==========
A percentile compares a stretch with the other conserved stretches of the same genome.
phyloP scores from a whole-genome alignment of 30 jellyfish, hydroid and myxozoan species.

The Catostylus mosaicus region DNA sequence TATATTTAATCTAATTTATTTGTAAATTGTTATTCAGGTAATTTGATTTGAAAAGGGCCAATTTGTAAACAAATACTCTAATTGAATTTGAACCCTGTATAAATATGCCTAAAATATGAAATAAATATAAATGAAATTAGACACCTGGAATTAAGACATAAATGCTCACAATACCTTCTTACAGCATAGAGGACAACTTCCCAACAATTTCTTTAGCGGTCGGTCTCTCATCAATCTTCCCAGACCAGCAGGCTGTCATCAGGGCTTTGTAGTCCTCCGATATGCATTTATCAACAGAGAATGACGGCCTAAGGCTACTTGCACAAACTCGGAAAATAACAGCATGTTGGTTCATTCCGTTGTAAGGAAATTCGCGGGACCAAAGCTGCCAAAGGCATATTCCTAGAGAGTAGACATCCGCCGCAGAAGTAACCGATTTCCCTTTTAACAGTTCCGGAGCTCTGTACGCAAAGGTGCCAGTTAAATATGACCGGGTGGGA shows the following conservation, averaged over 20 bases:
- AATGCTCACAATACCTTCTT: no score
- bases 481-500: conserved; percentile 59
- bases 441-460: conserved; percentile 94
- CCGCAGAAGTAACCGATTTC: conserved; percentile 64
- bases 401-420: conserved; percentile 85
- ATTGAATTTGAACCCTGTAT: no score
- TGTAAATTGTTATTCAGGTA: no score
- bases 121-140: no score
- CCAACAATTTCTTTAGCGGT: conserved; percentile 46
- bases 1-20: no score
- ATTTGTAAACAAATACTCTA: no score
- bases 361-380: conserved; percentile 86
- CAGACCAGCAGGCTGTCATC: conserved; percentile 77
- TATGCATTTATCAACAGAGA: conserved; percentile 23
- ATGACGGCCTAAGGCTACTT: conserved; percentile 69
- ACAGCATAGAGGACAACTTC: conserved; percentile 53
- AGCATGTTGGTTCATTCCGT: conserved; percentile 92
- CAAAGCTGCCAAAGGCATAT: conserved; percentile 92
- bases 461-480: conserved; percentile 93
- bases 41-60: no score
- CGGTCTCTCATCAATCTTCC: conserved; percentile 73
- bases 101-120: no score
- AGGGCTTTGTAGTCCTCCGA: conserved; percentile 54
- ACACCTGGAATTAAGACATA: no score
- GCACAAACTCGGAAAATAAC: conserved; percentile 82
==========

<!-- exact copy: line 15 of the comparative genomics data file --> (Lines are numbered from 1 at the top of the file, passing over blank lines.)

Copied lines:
- bases 361-380: conserved; percentile 86